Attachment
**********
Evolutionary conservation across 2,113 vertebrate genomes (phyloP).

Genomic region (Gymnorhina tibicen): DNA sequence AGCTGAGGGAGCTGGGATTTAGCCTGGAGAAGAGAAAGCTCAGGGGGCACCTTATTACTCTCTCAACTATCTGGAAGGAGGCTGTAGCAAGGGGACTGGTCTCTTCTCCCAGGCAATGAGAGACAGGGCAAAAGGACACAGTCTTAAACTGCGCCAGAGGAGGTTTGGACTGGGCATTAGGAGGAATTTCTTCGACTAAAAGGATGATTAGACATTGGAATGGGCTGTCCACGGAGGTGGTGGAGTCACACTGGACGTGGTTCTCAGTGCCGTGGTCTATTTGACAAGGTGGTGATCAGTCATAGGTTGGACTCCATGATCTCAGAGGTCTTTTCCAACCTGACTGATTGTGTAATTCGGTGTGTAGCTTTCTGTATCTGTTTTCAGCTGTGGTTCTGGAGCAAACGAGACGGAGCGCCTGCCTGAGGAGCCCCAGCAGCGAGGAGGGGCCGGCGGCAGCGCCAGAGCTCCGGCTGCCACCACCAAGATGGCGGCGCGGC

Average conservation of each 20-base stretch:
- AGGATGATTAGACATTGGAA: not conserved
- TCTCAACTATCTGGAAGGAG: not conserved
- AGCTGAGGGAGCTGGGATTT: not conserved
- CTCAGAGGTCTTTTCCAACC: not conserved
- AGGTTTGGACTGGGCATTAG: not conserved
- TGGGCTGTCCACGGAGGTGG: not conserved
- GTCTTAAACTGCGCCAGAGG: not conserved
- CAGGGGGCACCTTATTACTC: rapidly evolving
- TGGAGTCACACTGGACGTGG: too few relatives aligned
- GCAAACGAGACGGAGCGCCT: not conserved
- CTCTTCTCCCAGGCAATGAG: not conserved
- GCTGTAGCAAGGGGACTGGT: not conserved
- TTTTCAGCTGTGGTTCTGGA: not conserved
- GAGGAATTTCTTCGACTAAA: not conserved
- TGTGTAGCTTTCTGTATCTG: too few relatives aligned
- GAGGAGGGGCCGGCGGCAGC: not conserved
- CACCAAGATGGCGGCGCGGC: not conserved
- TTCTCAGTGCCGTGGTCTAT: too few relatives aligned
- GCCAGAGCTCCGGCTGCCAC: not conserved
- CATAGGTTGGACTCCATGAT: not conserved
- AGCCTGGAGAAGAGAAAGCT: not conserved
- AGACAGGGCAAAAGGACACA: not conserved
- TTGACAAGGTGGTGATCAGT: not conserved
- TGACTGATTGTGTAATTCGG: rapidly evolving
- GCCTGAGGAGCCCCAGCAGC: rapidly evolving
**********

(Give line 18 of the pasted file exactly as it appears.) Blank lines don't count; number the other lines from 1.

- TGTGTAGCTTTCTGTATCTG: too few relatives aligned